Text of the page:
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Chapter 4 Notes

by: priitad

Chapter 4 Notes 01:830:340

Marketplace > Psychlogy > 01:830:340 > Chapter 4 Notes
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Abnormal Psychology
Dr. Karlin

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Chapter 4 notes with lecture and reading combined!
Abnormal Psychology
Dr. Karlin
Class Notes
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This 7 page Class Notes was uploaded by priitad on Tuesday February 24, 2015. The Class Notes belongs to 01:830:340 at a university taught by Dr. Karlin in Spring2015. Since its upload, it has received 44 views.

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Date Created: 02/24/15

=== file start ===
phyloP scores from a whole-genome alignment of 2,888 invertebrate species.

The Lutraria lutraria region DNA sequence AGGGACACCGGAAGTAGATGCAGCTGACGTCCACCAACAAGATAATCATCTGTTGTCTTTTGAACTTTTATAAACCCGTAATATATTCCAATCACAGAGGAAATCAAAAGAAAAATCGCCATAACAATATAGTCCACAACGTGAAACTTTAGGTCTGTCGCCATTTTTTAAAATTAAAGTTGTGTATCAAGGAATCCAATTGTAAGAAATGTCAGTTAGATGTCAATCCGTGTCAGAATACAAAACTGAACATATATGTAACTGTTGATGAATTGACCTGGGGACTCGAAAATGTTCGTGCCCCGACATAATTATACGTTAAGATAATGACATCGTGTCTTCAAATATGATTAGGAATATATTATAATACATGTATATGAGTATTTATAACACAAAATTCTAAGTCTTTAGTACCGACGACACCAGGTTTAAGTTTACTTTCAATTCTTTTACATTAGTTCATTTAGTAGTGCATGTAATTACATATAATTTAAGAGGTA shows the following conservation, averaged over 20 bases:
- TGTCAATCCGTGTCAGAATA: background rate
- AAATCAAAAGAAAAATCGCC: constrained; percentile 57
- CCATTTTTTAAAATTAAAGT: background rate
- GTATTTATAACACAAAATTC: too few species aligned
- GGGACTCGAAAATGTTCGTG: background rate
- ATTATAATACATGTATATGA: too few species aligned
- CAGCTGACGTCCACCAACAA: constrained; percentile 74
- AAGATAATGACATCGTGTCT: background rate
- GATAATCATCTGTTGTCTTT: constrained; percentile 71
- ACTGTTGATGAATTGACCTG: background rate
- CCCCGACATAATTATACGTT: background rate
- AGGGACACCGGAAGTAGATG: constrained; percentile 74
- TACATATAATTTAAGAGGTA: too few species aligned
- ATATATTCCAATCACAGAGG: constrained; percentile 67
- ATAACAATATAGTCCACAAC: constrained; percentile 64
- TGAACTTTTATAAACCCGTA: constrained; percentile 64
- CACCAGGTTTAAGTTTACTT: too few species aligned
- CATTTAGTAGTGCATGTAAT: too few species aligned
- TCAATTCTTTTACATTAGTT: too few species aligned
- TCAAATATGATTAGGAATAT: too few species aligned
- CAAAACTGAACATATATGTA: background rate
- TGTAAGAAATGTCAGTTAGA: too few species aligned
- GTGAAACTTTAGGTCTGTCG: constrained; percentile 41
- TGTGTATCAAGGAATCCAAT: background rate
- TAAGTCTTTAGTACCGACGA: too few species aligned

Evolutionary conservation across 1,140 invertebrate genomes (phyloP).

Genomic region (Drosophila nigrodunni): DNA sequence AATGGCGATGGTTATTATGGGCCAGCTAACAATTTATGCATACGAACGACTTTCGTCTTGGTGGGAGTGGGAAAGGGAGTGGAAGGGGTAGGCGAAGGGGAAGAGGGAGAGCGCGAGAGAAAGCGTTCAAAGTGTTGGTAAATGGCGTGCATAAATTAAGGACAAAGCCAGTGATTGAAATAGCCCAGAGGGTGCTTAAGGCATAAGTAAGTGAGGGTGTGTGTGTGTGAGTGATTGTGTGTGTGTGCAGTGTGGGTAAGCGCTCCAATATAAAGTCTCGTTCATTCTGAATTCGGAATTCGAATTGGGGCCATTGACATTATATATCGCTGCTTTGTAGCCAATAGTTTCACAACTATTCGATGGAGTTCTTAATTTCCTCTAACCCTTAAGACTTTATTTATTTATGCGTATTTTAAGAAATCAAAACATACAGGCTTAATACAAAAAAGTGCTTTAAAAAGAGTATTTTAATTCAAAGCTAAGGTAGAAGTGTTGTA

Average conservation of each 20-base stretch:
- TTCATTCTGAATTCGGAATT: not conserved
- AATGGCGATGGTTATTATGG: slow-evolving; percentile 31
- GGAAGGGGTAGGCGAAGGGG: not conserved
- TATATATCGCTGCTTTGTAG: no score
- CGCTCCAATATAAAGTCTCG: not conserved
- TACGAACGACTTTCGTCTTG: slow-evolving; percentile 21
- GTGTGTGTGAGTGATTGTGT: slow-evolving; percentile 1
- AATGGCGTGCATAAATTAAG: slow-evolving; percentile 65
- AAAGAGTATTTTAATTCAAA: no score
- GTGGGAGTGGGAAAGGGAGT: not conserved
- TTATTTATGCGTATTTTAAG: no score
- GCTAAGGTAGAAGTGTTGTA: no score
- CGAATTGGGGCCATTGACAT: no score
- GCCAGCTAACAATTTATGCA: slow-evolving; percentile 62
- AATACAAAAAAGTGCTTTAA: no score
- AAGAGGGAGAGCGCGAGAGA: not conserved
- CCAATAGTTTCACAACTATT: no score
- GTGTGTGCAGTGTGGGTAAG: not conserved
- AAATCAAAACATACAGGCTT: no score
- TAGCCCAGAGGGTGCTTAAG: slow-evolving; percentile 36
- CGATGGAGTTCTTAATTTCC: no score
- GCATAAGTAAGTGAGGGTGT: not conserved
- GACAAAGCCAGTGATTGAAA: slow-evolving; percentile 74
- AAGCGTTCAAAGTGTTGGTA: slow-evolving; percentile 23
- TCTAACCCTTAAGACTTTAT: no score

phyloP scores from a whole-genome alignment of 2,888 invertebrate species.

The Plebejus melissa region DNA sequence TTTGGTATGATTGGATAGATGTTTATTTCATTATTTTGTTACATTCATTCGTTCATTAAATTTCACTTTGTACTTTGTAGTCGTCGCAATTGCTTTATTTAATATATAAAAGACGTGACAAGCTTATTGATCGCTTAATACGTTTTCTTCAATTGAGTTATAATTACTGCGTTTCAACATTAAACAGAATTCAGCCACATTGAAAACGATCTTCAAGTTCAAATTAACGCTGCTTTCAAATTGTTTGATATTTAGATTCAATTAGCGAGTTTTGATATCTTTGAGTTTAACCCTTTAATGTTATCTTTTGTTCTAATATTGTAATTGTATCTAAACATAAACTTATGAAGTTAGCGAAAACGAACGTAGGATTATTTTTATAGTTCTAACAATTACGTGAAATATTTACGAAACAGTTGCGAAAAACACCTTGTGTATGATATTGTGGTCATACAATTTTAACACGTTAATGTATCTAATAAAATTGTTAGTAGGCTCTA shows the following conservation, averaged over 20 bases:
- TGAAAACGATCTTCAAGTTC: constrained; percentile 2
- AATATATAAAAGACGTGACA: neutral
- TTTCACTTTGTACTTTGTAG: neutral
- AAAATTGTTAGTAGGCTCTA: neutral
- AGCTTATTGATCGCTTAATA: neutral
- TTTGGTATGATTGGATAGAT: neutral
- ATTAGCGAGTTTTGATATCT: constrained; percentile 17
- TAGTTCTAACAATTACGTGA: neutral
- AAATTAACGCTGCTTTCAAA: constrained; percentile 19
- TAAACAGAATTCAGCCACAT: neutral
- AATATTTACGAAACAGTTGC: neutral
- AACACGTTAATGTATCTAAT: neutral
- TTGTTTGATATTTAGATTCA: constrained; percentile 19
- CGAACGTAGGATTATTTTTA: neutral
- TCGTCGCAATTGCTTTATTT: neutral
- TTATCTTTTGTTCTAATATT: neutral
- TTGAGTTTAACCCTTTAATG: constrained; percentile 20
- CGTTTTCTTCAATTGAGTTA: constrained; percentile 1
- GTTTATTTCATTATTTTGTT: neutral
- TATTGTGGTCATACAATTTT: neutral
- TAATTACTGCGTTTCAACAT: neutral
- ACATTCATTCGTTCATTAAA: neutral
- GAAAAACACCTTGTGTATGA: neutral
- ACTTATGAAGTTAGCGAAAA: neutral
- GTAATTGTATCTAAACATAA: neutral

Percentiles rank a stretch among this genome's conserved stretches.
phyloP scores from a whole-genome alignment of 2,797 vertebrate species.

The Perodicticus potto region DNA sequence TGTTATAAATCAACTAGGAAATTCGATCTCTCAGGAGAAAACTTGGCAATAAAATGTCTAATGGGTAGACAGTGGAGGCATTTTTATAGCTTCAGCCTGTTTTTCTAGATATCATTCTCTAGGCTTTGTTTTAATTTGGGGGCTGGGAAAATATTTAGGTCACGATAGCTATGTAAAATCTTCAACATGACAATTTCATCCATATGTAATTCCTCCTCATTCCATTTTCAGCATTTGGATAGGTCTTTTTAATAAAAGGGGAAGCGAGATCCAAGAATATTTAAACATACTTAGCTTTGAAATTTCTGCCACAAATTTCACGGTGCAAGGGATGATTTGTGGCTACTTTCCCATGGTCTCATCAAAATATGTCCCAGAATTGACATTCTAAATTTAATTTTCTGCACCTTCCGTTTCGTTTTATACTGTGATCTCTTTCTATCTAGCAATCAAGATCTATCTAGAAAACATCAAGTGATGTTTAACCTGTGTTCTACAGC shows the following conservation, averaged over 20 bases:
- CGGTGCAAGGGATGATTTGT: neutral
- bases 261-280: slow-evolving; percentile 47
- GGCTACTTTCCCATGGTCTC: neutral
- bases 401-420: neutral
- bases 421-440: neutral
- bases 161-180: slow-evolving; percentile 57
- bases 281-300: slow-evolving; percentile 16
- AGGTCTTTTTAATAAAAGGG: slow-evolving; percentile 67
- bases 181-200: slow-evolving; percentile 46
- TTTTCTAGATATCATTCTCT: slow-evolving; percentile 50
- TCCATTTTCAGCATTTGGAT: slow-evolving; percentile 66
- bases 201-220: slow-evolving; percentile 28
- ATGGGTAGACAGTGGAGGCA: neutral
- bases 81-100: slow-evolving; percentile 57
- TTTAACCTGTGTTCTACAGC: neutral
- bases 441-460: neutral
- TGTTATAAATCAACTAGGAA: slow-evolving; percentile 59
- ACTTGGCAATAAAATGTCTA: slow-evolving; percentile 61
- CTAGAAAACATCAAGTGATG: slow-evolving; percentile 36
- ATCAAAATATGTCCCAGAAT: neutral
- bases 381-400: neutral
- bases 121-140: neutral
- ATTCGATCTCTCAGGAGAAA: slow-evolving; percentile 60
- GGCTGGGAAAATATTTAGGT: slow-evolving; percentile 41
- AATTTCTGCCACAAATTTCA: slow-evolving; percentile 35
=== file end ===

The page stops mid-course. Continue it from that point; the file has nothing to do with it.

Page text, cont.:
Anxiety Disorders green something that is noted specifically from professor and not in the book from his bold key terms Important Concepts When Studying Anxiety Disorders The importance of exposure 0 anxiety is often curable with unreinforced exposure to the feared stimulus or when the fear is associated with something that is safe or positive the anxiety can be extinguished o On the other hand exposure bad experience can sensitize and make things worse rather than extinguish the response The small mouse to dragon theory of running away from perceived threat 0 When you are afraid it is a good idea to run away we have been prey a lot longer than we have been predators 0 However most fears get worse if you run away from threat so face the fear and it will disappear and mostly stay away Gender Differences and Their Meaning 0 More women have gt GAD gt Agoraphobia gt Specific phobias gt Depression 0 More men are alcoholics 31 menwomen 0 An equal number of men and women have OCD bipolar disorder and schizophrenia o Dissociate Identity Disorder 91 ratio of womenmen incidence gt According to Karlin large gap of women and men incidence only in disorders we make up The worse the disorder is or the more defined it is the less likely there are gender differences In Class movie about snake phobia 0 He claims he can reduce phobia in just 3 hrs there is a 3hr program and 1 week program 0 The therapist treats Mariam39s phobia by exposing her to her fear the snake 0 He says quot if you stay exposed to a situation long enough anxiety levels will go down quot 0 There is positive reinforcement and modeling in Osts39 Research 0 Osts39 Research shows 80 improvement in phobias 0 Recommendation gt watch nature shows gt go to zoo o 2 months after treatment gt She had dreams with snakes and no anxiety gt She39s able to watch movies and see pictures with no anxiety as well Dr Karlin Anxiety Disorders 0 PTSD 0 Panic attack 0 OCD gt Has been moved in the DSM to another category not necessarily anxiety anymore 0 Social anxiety disorder gt Starts usually in adolescence a lot of social factors that can bring about this anxiety The Complexity of Anxiety Disorders Anxiety Fear and Panic Some Definitions 0 anxiety is a negative mood state characterized by bodily symptoms of physical tension and by apprehension about the future future oriented mind state gt Surprisingly anxiety is good for us at least in moderate amounts We perform better when we are a little anxious gt What happens if we have too much anxiety Harmful effects on performance because of lack of concentration and distraction from the discomfort and worried state of mind gt Anxiety should lead to preemptive coping 0 fear is an immediate alarm reaction to danger immediate flight or fight response to danger present oriented mind state gt fear can be good for us because it works to protect us gt this is an immediate emotional reaction to a current danger characterized by strong escapist tendencies An abrupt activation of the sympathetic nervous system adrenaline shut down of digestive system etc o panic is a sudden ovenNhelming reaction to a fearful stimulus might exist or might not gt panic attack is an abrupt experience of intense fear accompanied by unpleasant and even dangerous physical symptoms Natural and can be managed at one point necessary because panic means RUN to avoid danger Will go away if one learns how to deal with them Subtypes o Situationally bound cued if you39re scared of heights and know you39re scared you have a panic attack when you know you are about to go somewhere tall 0 Unexpected uncued no clue when and where a panic attack will occur or whether one will at all 0 Situationally predisposed when you might have an attack because of previous experience but you might not as well Causes of Anxiety Disorders 0 Pervasive and persistent symptoms of anxiety andor fear 0 lnvolves excessive avoidance and escape 0 Cause clinically significant distress and impairment 0 Biological contributions gt No single gene seems to cause anxiety or panic but it does show to run in families gt Anxiety also associated with specific brain circuits and neurotransmitter systems depleted levels of GABA are associated with increased anxiety attention is increasing on the role of the corticotropinreleasing factor CRF o CRF activates the HPA axis 0 it also has wide ranging effects on various parts of the brain limbic system locus coeruleus in brain stem prefrontal cortex and dopaminergic system 0 CRF also directly related to GABA 5HT and NE systems as well gt Part of brain most associated is Limbic System mediator between brain stem and cortex behavioral inhibition system BIS is a circuit that leads from the petal and hippocampal area of limbic system to frontal cortex 0 activated by signals from brain stem of unexpected events such as major changes in body functioning o BIS also receives boost from amygdala 0 When BIS is activated we freeze experience anxiety and evaluate situation apprehensively to confirm if danger is present fightflight system FFS is the circuit that originates in the brain stem and travels through midbrain 0 involved in panic 0 produces an immediate alarmandescape response 0 activated partly by deficiencies in serotonin o Psychological Contributions gt A general sense of uncontrollability and unpredictability may develop through a function of experiences in early childhood gt Most accounts of panic unlike anxiety invoke conditions and cognitive explanations If there is an initial strong fear toward a situation this emotional response will be closely associated with that situation and the fear response can be provoked even if the danger is not actually present These cues can be unconscious gt Interpretation of threat plays a role in how you panic Panic attacks are normal and the problem occurs when you overreact and think you are dying versus taking it lightly and understanding it39s natural 0 Social Contributions gt Stressful life events trigger our biological and psychological vulnerabilities to anxiety gt The way we react to stress seems to run in families 0 An Integrated Model gt The Triple Vulnerability Theory Generalized Biological Vulnerability tendency to be uptight might be inherited Generalized Psychological Vulnerability based on early experiences view of worlds and fears might give you this kind of vulnerability to anxiety Specific Psychological Vulnerability when you learn from early experience that a specific object or situation is dangerous whether by parents or firsthand experience Comorbidity of Anxiety Disorders 0 High rates of comorbidity emphasizes how all of these disorders have the common features of anxiety and panic they also shares same vulnerabilities listed above 0 The most common additional diagnosis for all anxiety disorders was major depression Generalized Anxiety Disorder GAD Clinical Description 0 Excessive and uncontrollable apprehensiveness and worry makes one irritable o This excessive worry is unproductive distressing and accompanied by physical symptoms of tenseness and restlessness 0 at least 6 months of persistency to be diagnosed 0 Physical symptoms gt muscle tension mental agitation susceptibility to fatigue irritability and difficulty sleeping o varies from other anxiety disorders because 100 of GAD patients responded quotyesquot when asked if they worry about minor everyday things Statistics 0 Affects about 31 of the general population in one year and 57 over span of lifetime gt Large numbers one of most common anxiety disorders 0 Prevalent among older adults and females by 21 ratio gt Gender makes a difference remember what Karlin said about the differences in disorders where gender makes a difference vs not People worry about things that don39t matter to avoid worrying about things that do matter People KNOW they are worrying about inconsequential stuff gt Women in our culture have more permission to be immobilized by fear to not do things because they are afraid Causes insert Figure 43 o Onset is often insidious beginning in early adulthood o GAD tends to run in families twin studies show that what is inherited is tendency to become anxious not GAD itself 0 What sets GAD apart gt Show less responsiveness to stressors than other anxiety disorders gt When compared to those without anxiety though people with GAD consistently showed chronic muscle tension known as automatic restrictors 0 Individuals with GAD are acutely aware of danger especially threats with personal relevance gt This acute awareness seems to unconscious and automatic Treatment 0 Treatment of GAD is generally weak 0 Benzodiazapines gt Most commonly prescribed gt Provides shortterm relief usually but not much long term therapeutic effects gt In older patients these drugs seem to be associated with falling and impaired driving gt Produces dependence making it difficult for people to stop even if it isn39t helping o Antidepressants gt Seem to be better choice than benzodiazepines o Psychological interventions cognitivebehavioral therapy gt About the same benefit as drugs but produces more long term effects gt Approach where patients confront anxietyprovoking images and the worry process head on to learn coping techniques 0 Meditation therapy gt Teaches patients to be more tolerant of these anxious and worried feelings so they are not thought of as negative and avoided but rather accepted and dealt with 0 Combined treatments gt Drugs therapy most effective approach Panic Disorder with and without Agoraphobia Clinical Description 0 Panic disorder with agoraphobia PDA is where individuals experience severe unexpected panic attacks gt agoraphobia is the fear and avoidance of situations in which they feel unsafe in the event of a panic attack or symptoms fear of being in a place where escape might be difficult gt A few develop agoraphobia even though textbook says many 0 Unexpected panic attacks along with anxiety over the possibility of having another attack 0 The Development of Agoraphobia gt based on the expectation of panic attack or thinking you39ll have a panic attack regardless of whether you really have one or not can be years without an attack and the fear can still remain gt People will either avoid these anxious situations or will face them head on with great distress example riding a train to work everyday can be dreadful but some will suck it up and go on the ride anyway with fear every single day gt interoceptive avoidance is the avoidance of behaviors that will cause internal changes that can cue a panic attack or remind someone of a panic attack example exercise can be avoided because fast heart rate reminds an individual of a panic attack Statistics 0 Approximately 27 of general population give 1 year and 47 throughout lifetime 0 23rds of patients are women 0 Onset is often acute generally between ages 2024 gt Most initial unexpected panic attacks being at or after puberty 0 Prevalence of PD or PDA at ages 3044 is 57 and goes down to 20 or less after age 60 0 Cultural Influences gt In third world countries somatic symptoms physical symptoms are emphasized gt Very similar rates of incidence in a lot of developed countries when compared to US 0 Nocturnal Panic gt When a panic attack occurs in the middle of the night as the patient is going into deep sleep delta waves gt Possible reason the body is quotletting goquot which might be fearful to a person with panic disorder so they wake up and feel like they are dying since the panic attack came about from no where Might cause fear of sleeping gt isolated sleep paralysis occurs when a person is transitioning from REM to wakefulness and results in temporary paralysis and vivid hallucinations which can bring on a panic attack and fear African Americans seem to have a much higher rate of this and it is hypothesized that it is due to a history of trauma and diagnoses of panic disorder and PTSD Causes 0 Panic attack and panic disorders are more related to biological influences and psychological influences gt Whether agoraphobia develops or not and how severe it is depends on social influences gt learned alarms name for the panic and fear that is brought on by conditioning and learning of stimuli and environment from previous panic episodes 0 Panic disorder is specific to those people who have a fear of the panic attack and feel like something bad will happen to them because of the attack they are fearful of another attack gt This is extremely important to diagnosis panic disorder Treatment 0 Medication gt Target noradrenergeric serotonergic or GABAbenzodiazepine systems gt SSRls eg Prozac and Paxil currently the indicated drug for panic disorder gt Approximately 60 free of panic if maintained on an effective drug Relapse rates are high once medication is stopped o Psychological Intervention gt Gradual exposure exercises sometimes combined with anxietyreducing coping mechanisms have proved effective in helping patients overcome agoraphobic behavior gt Panic control treatment PCT concentrates on exposing patients with panic disorder to the cluster pf interoceptive sensations that remind them of their panic attacks Most patients who receive this remain better after at least 2 years gt best longterm outcome is with cognitivebehavioral therapy alone 0 Combined Psychological and Drug Treatments gt Combined treatment shows no evidence to be better than individual treatments gt A study suggests that a quotsteppedcarequot approach might be better This is where a psychological treatment PCT is administered Then a second treatment a drug for those who did not respond enough to the first treatment will be administered Specific Phobia Clinical Description 0 specific phobia is an irrational fear of a specific object or situation that interferes with an individual39s ability to function 0 Persons will go to great lengths to avoid phobic objects 0 Most people with this realize that the fear and avoidance are unreasonable but can39t help it 0 Four subtypes gt Bloodinjuryinjection type Differ in their physiological reaction from other types of phobias decrease in heart rate and blood pressure causes people to faint peaks around age 7 gt Situational type Characterized by fear of public transportation or enclosed places peaks around mittens to mid twenties like panic disorder gt Natural environment type Natural events heights storms and water peaks around age 7 gt Animal type Fears of animals and insects peaks around age 7 0 Separation Anxiety Disorder gt children39s unrealistic and persistent worry that something will happen to their parents or other important people in their life or that something will happen to the children themselves that will cause separation like that episode of Super Nanny where the boy would freak out if the mom left his side gt Common in children but must be judged by professional to see if how far past normal it is and will she grow out of it 35 extend into adulthood Statistics 0 Females are overrepresented WHY o Affects about 125 of the general population 0 Once a phobia develops it tends to last a lifetime 0 Influenced by cultural Causes 0 Direct experience a true alarm gt Experiencing a false alarm panic attack gt Observing someone else experience it vicarious experience gt Being told about danger under right conditions 0 Evolutionary vulnerability biological factor likely to run in families 0 Prepared tendency fear situations that seem to be harmful and dangerous to you 0 Social and cultural factors Treatment 0 Cognitive behavioral therapy Structured and consistent exposurebased exercises gt The treatments seem to quotrewirequot the brain Social Phobia Social Anxiety Disorder Clinical Description 0 social phobia is an irrational and unexplained fear of social situations 0 markedly interferes with one39s ability to function 0 Often avoid social situations or deal with them but with great distress Statistics 0 Affects about 68 in one year span and 121 of general population over a lifetime 0 Slightly greater in females than males not as much as phobias 0 Second most prevalent phobia in the anxiety disorders 0 Peak age onset at 13 years 0 More prevalent in young 1829 yrs undereducated single and of low socioeconomic class Causes 0 Similar learning pathway as specific phobias three pathways gt a generalized biological vulnerability gt generalized psychological vulnerability ex idea that stressful events are uncontrollable an experience associated with the vulnerability seals the deal gt had to learn early on that social acceptance is either dangerous or important in some way Treatment 0 Cognitive behavioral therapy 0 Cognitive behavioral group therapy gt Success rates are overrated for this form of therapy according to Karlin despite what the book says 0 Drug treatments gt Some that work MAO inhibitors Paxil but have high relapse rate 0 Both together did not have better results than each individually however drug treatment had higher relapse than cognitive therapy Posttraumatic Stress Disorder PTSD Clinical Description 0 post traumatic stress disorder is an anxiety that follows a particularly severe and traumatic experience or incident 0 victims reexperience the event through memories and nightmares 0 they avoid things that reminds them of the trauma 0 markedly interferes with one39s ability to function 0 Acute PTSD gt Occurs 1 month after the event happened 0 Chronic PTSD gt Is if the symptoms last 3 months or longer 0 Delayed onset gt Onset six months or more posttrauma 0 Acute stress disorder gt PTSD occurring within the first month new in DSMlV TR gt this characterizes the severe reaction some people get immediately Statistics 0 Combat torture and sexual assault are the most common traumas resulting in PTSD gt Strong connection to proximity of traumatic event the closer you are to development of PTSD 0 General rule too much adrenaline for too long and you39ll wind up with PTSD 0 Life treat and injury 45 lifetime prevalence o No life treat or injury 19 lifetime prevalence Causes 0 The more severe the trauma the higher the chance of developing PTSD but does not mean that everyone with that intensity of trauma will develop PTSD 0 Biological vulnerabilities genetic predisposition to anxiety or family history of anxiety 0 Learn alarms conditioning and learning 0 Uncontrollability and unpredictability psychological vulnerability 0 Big factor social support gt When looking at subjects where they were exposed to same trauma and comparing those who had PTSD with those who did not develop it social support group was a huge difference gt Social support reduces HPA axis activity 0 Maybe change in brain where hippocampus is damaged due to trauma hippocampus in charge of learning and memory Treatment 0 Psychological Treatments gt Cognitive behavioral therapies are highly effective gt psychoanalytic therapy reliving emotional trauma to relieve the suffering is called catharsis Here the therapist will work to rearrange the reexposure so that it is therapeutic and not distressful gt imaginal exposure the content of the trauma are worked through systematically and then emotions associated with trauma are retrained 0 Drug treatment gt SSRls Prozac and Paxil Obsessive Compulsive Disorder OCD Clinical Description 0 obsessive compulsive disorder OCD is characterized a devastating culmination of many anxiety disorders gt Obsessions are intrusive nonsensical thoughts images or urges gt Compulsions are the thoughts or acts used to suppress the obsessions and provide relief often bear no logical relation to the obsession 0 Types of Obsessions and Compulsions gt Symmetry 267 Keeping things in perfect order or doing something in a specific way gt Forbidden thoughts 21 feel they are about to yell in church or about to do something disruptive so they avoid situation completely may lead to checking rituals they serve to prevent an imagined disaster gt Cleaning and contamination 159 obsession with contamination lead to cleaning rituals gt Tic Disorder and OCD Tic disorder characterized by involuntary movement to cooccur in patients with OCD o In some cases might not be tics but might be compulsions The obsessions in Tic related OCD are almost always symmetry gt Hoarding 154 Hold on to things even 10 year old newspapers because of a fear that if they throw it away they might immediately need it During teenage years people start collecting and enjoy this and make it sort of quotretail therapyquot but have problems throwing anything useless away Statistics 0 Affects less than 1 in a given year and 16 of general population over a lifetime 0 Having moderately and mild obsessions and compulsions is normal as long as it doesn39t interfere with daily tasks and relationships 0 5560 with OCD are female in adults 0 In children boys have a higher percentage boys usually develop OCD earlier gt Males peak age 1315 gt Females peak age 2024 0 Remarkable similar across cultures worldwide Causes 0 Same as others biological psychological and social 0 Psychological gt Thoughtaction fusion is when OCD patients equate thoughts with the specific action of the thought this could be conditioned from childhood if person was taught that thinking something could cause it to happen and it would be hisher fault Treatment 0 Drug treatment gt Clomipramine and other SSRls benefit up to 60 of patients gt Relapse is common with medication discontinuation o Psychological treatment gt Cognitive behavioral therapy is most effective gt exposure and ritual prevention ERP is a type of CBT where patient is slowly exposed to feared thoughts or situations by preventing ritual behavior Once it is clear to patient that thoughtfear is irrational then cognitive element plays little part 0 Combining treatments did not show greater results than each individually o Psychosurgery cingulotomy is used in extreme cases gt Surgical lesion to the cingulate bundle gt Approximately 30 benefited substantially